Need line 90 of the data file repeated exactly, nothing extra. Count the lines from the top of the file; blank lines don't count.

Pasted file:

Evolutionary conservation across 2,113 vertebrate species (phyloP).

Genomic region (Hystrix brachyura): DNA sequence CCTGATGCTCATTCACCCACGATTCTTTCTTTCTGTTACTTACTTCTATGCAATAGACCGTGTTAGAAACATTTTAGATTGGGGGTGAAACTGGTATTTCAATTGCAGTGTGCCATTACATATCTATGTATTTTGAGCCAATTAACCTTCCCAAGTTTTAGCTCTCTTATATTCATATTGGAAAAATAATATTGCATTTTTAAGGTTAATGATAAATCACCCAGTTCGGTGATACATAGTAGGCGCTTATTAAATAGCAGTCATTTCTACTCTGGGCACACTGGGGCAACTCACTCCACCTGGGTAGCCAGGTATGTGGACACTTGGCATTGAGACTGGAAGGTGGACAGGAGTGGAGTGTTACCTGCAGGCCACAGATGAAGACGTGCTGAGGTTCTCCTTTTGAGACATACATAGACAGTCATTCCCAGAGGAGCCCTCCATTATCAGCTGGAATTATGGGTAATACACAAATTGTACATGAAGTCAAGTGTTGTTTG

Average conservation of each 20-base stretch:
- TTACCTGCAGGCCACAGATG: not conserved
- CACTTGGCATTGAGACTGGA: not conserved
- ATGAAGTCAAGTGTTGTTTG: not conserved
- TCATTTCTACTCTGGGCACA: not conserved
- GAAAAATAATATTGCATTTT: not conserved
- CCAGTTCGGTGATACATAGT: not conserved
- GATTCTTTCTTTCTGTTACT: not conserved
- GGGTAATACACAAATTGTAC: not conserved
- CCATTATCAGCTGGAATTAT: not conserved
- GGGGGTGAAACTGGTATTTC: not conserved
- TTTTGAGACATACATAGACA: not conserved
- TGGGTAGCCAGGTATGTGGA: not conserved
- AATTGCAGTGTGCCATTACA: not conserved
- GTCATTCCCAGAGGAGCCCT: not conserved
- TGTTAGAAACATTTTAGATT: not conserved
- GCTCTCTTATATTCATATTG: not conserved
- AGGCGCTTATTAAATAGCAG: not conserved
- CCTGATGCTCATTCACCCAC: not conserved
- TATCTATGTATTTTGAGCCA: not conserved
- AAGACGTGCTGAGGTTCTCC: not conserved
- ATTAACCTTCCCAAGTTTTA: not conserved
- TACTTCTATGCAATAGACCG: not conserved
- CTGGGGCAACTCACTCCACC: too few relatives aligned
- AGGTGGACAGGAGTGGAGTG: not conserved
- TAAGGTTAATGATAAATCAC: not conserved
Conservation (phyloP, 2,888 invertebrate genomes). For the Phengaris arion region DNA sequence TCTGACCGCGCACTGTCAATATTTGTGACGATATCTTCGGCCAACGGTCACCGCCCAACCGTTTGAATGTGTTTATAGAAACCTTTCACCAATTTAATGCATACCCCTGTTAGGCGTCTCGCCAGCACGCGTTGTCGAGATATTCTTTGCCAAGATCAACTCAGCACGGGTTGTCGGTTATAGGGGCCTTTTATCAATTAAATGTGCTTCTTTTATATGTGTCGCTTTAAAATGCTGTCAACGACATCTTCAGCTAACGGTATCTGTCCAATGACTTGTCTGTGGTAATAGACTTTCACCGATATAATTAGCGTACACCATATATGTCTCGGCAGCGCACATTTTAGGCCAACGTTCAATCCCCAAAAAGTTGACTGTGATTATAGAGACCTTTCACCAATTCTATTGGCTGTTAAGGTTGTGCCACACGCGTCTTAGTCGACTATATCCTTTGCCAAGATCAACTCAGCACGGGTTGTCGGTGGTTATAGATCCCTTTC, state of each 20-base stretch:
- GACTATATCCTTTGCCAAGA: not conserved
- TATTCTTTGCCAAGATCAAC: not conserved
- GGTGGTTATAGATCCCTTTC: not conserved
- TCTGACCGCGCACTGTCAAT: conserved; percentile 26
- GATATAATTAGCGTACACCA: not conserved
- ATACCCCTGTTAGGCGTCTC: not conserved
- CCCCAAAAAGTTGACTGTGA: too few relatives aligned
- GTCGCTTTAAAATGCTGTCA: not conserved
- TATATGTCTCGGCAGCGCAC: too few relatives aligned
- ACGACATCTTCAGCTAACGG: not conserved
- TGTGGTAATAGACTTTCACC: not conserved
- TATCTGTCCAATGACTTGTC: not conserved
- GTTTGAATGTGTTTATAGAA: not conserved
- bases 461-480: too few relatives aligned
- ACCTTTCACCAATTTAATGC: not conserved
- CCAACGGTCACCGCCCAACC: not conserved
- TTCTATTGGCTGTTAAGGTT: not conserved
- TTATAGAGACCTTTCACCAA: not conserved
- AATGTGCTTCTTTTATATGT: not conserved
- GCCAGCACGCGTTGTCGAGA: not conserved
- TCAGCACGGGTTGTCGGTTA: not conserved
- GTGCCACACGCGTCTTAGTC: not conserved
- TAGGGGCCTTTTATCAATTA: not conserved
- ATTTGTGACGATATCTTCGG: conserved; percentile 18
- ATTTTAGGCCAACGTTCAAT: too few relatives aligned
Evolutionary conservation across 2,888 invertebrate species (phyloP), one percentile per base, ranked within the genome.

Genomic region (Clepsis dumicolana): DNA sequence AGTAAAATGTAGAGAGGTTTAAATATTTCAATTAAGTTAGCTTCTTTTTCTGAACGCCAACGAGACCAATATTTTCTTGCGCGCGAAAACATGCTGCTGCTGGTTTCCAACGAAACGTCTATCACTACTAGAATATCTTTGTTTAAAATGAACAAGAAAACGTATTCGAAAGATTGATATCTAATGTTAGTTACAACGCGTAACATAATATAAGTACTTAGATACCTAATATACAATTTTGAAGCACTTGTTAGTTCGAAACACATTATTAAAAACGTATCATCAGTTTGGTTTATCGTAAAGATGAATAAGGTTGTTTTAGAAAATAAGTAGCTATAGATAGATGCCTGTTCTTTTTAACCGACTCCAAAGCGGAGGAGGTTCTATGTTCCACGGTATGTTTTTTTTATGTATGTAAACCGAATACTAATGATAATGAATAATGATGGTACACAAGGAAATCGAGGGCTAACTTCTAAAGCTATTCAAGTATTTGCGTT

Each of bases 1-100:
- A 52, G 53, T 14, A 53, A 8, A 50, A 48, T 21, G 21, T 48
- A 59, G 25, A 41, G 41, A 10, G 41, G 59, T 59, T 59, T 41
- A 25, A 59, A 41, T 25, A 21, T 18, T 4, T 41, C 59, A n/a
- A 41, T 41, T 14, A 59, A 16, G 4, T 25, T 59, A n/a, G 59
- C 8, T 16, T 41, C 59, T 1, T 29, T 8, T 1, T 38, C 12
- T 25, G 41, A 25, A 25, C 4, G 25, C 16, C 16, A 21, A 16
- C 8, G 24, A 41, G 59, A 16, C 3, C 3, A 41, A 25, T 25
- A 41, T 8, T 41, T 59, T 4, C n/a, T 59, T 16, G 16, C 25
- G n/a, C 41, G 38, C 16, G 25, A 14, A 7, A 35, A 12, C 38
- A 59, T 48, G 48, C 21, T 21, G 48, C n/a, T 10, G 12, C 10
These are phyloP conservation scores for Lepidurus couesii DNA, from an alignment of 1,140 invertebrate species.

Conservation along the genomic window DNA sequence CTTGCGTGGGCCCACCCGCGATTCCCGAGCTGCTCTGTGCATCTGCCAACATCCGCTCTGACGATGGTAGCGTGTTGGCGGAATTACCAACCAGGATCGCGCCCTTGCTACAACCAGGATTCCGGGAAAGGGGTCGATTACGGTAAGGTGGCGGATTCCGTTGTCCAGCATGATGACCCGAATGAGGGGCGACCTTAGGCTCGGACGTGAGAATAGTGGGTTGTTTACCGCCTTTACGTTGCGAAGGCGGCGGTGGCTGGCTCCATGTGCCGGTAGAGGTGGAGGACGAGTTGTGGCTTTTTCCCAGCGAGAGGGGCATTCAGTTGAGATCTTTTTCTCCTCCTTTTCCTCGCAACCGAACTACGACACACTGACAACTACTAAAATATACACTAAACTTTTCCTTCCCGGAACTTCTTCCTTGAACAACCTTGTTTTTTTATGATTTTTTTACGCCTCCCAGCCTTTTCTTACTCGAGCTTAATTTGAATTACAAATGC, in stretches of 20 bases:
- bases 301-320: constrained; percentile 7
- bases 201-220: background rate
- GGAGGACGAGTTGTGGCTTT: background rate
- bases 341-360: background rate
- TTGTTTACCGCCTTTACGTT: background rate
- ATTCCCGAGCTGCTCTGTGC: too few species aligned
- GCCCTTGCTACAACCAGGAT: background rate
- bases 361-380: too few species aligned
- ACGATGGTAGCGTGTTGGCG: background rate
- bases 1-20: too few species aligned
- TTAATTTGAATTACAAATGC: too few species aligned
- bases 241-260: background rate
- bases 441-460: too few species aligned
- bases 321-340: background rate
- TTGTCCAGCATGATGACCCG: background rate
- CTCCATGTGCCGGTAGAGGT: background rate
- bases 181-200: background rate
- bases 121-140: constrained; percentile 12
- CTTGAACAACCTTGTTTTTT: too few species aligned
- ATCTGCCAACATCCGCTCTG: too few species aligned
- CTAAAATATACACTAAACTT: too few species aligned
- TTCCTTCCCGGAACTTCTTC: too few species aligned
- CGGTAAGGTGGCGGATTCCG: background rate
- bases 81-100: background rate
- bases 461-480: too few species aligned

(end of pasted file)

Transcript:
- CTAAAATATACACTAAACTT: too few species aligned